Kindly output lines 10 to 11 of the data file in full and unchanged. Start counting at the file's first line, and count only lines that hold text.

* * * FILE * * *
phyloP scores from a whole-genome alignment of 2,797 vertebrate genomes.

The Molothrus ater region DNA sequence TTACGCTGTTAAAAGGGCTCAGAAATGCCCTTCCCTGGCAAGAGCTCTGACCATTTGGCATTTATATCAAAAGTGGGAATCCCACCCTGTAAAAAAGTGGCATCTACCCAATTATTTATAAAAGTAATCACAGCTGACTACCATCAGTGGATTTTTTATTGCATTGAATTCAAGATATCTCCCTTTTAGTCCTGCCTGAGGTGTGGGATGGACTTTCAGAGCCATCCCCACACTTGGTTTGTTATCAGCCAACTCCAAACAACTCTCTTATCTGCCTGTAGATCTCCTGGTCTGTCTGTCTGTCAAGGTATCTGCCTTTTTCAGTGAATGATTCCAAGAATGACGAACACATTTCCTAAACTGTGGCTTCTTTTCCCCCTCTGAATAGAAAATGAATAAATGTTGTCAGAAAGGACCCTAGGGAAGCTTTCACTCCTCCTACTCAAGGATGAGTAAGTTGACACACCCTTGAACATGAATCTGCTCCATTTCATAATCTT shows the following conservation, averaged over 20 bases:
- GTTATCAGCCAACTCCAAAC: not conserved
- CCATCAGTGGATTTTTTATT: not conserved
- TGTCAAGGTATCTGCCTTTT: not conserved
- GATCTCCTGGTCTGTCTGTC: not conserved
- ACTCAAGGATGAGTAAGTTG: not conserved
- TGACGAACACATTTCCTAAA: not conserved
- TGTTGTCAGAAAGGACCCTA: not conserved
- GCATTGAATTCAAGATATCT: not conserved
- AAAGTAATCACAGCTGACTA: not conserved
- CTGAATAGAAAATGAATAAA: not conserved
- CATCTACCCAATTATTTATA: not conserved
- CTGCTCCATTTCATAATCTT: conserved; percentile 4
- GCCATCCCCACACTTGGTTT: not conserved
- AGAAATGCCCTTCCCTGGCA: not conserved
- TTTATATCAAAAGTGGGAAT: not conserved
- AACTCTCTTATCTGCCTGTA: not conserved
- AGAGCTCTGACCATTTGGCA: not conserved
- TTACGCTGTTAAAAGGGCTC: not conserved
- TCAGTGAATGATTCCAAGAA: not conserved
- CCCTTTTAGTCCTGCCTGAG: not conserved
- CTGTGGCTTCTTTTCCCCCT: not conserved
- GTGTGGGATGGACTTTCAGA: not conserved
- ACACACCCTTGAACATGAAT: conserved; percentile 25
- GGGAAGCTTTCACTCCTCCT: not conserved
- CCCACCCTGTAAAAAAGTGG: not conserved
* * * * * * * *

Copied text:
- GCATTGAATTCAAGATATCT: not conserved
- AAAGTAATCACAGCTGACTA: not conserved